On the morning Russia invaded Ukraine, we called Yulya and Kurii. A year later, we’re calling them back.
Pharrell Williams was happy to be named the new head of Louis Vuitton’s menswear, but his appointment had fashion industry hopefuls feeling like they never get lucky. Nick Kostov and Jacob Gallagher from the Wall Street Journal explain their scoop.
Just how dangerous is the Ohio train crash?
The derailment of a train carrying toxic chemicals has residents of East Palestine, Ohio fearing for their health and safety. Two weeks after the incident, many feel like they have more questions than answers.
Politicians across the United States are calling for an outright ban on the popular social media platform. Alex Heath, deputy editor at The Verge, explains how TikTok hopes to pre-empt one from ever passing.
Honey, they stole the bees
Humanity can’t survive without bees, which is why bees are big business for thieves. Today, Explained’s Haleema Shah heads to the capital of sting operations — California’s Central Valley — to find out who’s beehind these thefts and why they're happening.
Turkey's man-made catastrophe
Thousands of buildings collapsed after Turkey’s massive earthquakes. Now President Recep Tayyip Erdoğan is facing a backlash for an amnesty program that gave developers retroactive approval for shoddy construction.
Nikki Haley kicks off a Republican mutiny
Nikki Haley, the former governor of South Carolina, is running for president. Vox’s Andrew Prokop says she’s likely the first of many prominent Republicans to challenge Trump.
“Zero-click spyware” is making it easier for governments to get their hands on individuals’ personal data. New York Times investigative reporter Mark Mazzetti says that when it comes to spyware, the United States is both an arsonist and a firefighter.
Pow pow power grid
Attacks on vulnerable electrical infrastructure are surging. The tactic — embraced by everyone from copper-seeking vandals to chaos-minded white nationalists — exposes a major vulnerability in the US power grid.
The great American cattle swindle
Cody Easterday was ranching royalty in Washington state until he was sentenced to 11 years in prison for swindling two companies out of $244 million. KUOW’s Anna King — host of the Ghost Herd podcast — explains.
Decisions after Dobbs
The Supreme Court’s decision overturning Roe v. Wade is reshaping the way a lot of Americans think about pregnancy and abortion. Vox’s Marin Cogan talks to patients and doctors about how reproductive health care has changed in the months since Dobbs.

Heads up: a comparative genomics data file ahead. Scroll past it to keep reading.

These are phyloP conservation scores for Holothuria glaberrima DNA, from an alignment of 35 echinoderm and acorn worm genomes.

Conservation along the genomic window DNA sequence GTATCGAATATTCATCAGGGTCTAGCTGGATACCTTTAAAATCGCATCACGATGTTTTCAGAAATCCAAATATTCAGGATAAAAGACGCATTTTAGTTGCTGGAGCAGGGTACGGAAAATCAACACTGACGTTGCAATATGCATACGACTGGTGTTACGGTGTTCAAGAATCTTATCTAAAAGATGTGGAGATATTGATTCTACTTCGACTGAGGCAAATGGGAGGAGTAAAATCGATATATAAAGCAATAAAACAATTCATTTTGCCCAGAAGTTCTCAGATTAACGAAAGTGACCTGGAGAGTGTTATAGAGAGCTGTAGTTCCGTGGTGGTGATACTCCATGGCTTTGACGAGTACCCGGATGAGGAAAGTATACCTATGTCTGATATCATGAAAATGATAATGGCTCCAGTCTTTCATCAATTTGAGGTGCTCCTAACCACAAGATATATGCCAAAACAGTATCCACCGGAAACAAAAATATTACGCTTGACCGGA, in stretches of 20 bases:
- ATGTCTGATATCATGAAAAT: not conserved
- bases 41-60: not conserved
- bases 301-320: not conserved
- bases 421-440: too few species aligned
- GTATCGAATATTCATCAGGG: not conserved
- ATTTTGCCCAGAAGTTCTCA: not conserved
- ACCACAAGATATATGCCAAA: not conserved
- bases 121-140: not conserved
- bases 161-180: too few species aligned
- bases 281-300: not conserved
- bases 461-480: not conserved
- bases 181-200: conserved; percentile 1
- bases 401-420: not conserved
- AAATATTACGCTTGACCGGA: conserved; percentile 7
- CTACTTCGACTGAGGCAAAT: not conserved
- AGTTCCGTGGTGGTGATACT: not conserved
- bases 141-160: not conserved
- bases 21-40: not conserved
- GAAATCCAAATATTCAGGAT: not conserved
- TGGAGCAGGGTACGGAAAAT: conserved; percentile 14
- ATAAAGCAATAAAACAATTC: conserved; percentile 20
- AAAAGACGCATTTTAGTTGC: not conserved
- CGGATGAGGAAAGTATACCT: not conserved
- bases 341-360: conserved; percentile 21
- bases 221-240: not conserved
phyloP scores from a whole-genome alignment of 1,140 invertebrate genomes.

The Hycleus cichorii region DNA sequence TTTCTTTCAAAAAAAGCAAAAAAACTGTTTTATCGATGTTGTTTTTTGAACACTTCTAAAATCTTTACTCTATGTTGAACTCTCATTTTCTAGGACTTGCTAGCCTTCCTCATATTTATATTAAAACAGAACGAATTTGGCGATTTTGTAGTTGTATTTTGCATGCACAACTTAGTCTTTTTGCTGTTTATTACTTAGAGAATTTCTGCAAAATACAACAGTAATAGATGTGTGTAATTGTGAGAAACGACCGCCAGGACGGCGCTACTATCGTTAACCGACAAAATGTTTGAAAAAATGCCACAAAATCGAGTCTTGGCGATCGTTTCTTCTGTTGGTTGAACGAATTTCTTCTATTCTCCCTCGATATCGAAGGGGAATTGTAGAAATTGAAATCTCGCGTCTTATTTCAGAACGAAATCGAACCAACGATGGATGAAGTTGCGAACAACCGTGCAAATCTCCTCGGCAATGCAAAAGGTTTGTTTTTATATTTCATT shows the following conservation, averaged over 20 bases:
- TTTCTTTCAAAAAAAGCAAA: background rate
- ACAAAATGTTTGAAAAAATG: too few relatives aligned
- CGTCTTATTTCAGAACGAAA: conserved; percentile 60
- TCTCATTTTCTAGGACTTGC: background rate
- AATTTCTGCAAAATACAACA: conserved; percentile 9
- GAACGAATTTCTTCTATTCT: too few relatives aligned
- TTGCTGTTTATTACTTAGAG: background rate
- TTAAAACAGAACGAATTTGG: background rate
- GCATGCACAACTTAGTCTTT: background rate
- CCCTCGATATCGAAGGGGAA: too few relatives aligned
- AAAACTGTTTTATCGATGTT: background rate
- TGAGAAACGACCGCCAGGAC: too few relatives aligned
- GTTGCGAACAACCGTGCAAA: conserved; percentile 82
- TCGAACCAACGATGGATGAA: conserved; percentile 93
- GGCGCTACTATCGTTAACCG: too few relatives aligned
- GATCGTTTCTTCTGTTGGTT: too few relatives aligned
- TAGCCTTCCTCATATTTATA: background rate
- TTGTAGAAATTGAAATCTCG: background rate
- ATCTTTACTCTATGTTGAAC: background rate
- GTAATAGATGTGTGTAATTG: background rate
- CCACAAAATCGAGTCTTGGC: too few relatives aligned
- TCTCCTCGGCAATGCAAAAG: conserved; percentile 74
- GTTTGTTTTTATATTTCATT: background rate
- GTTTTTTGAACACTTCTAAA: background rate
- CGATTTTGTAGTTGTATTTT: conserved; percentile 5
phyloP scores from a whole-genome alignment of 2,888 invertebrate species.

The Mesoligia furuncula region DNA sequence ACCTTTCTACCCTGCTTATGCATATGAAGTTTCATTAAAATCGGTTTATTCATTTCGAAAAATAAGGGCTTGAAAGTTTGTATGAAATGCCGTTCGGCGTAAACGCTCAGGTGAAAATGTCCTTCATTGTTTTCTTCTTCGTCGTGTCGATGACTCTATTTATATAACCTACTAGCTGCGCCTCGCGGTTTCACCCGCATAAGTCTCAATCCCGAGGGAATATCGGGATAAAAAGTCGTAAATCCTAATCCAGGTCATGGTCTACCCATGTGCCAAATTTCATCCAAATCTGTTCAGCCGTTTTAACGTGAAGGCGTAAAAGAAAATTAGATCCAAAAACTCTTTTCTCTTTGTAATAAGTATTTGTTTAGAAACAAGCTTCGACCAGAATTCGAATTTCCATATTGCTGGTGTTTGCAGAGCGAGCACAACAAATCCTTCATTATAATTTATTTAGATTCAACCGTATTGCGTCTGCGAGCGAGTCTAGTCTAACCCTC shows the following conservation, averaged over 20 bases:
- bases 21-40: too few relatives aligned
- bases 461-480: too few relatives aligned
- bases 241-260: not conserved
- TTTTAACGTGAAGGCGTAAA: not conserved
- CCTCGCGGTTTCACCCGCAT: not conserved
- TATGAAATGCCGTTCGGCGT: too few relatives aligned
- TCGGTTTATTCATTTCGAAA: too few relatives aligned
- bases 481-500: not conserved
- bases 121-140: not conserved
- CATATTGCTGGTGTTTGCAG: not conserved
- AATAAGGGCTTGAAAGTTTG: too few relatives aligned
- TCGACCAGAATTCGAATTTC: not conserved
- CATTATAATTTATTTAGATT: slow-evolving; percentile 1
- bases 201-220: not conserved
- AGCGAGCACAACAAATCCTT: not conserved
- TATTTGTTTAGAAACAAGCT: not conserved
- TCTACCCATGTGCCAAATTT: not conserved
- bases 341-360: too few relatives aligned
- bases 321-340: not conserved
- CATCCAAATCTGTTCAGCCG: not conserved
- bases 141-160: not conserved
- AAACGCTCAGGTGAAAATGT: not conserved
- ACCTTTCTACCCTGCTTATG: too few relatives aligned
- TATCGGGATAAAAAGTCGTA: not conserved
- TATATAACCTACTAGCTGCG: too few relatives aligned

One earthquake, two recoveries
Turkey is digging itself out from the devastating earthquake that has killed thousands across the country. Recovery efforts have been more difficult in northwest Syria, where civil war means there’s no unified response to the crisis.
The fight over AP African American Studies
The College Board piloted an AP course on African American Studies. Then, after conservative pushback, it debuted a revised curriculum. But the group insists it’s not caving to political pressure.
The balloon crisis is blown up. Politico’s Alex Ward deflates it for us.
Paying ex-gang members to stop shootings
Policymakers across the country are spending hundreds of millions of dollars on “violence interruptor” programs to try to stop shootings before they happen. WBEZ’s Patrick Smith spent a year with some Chicago-based interruptors for the podcast “Motive.”
Poultry farmers are in flock-down. The bird flu known as H5N1 is being called “the largest foreign animal disease outbreak in US history.” Vox’s Benji Jones and Johns Hopkins University researcher Tom Philpott say the virus underscores the poultry industry’s shortcomings.
New national health guidelines in Canada say any amount of alcohol consumption could lead to serious health risks. The guidance comes as more and more young people across Western nations are choosing Canada Dry.
The police killing of Tyre Nichols
Memphis braced for an explosive reaction to footage of the deadly police beating. It never came. Wendi Thomas, founder and publisher of the nonprofit newsroom MLK50, wasn’t surprised: “I know this city.”
“Okay, Google, what’s a monopoly?”
The Department of Justice wants Google to break up its advertising business. The Wall Street Journal’s Keach Hagey explains how the DOJ’s antitrust suit could reshape the internet.
Why are businesses acting like there’s a recess...
Wealthy companies like Google and Microsoft are announcing unprecedented layoffs — all while the economy is trending in the right direction. Vox’s Emily Stewart explains.
Peru’s democracy crisis
Dozens have died in anti-government protests in Peru. Journalist Simeon Tegel reports from Lima on how the mounting anger over corruption and inequality has implications for the entire hemisphere.
Fine dining isn’t fine
Chef René Redzepi said his Copenhagen restaurant, Noma, deemed the best in the world, isn’t sustainable and will close next year. But if an establishment charging top dollar can’t survive, what restaurant can?
Why Mexico’s top cop is on trial in NYC
The US and Mexican governments trusted Genaro Garcia Luna to crack down on the drug trade. Now he’s on trial for conspiring with El Chapo’s Sinaloa cartel. Peniley Ramírez, co-host of the new podcast USA v. Garcia Luna, explains.
Thanks but no tanks, Ukraine
President Volodymyr Zelenskyy says Ukraine desperately needs tanks to fight Russia. The US, which has provided many other weapons, is refusing.
The politics of India’s biggest blockbusteRRR
Most people watch RRR and see one of the greatest action epics in the history of cinema. But some see an insidious brand of Hindu nationalism that’s been creeping into Indian culture.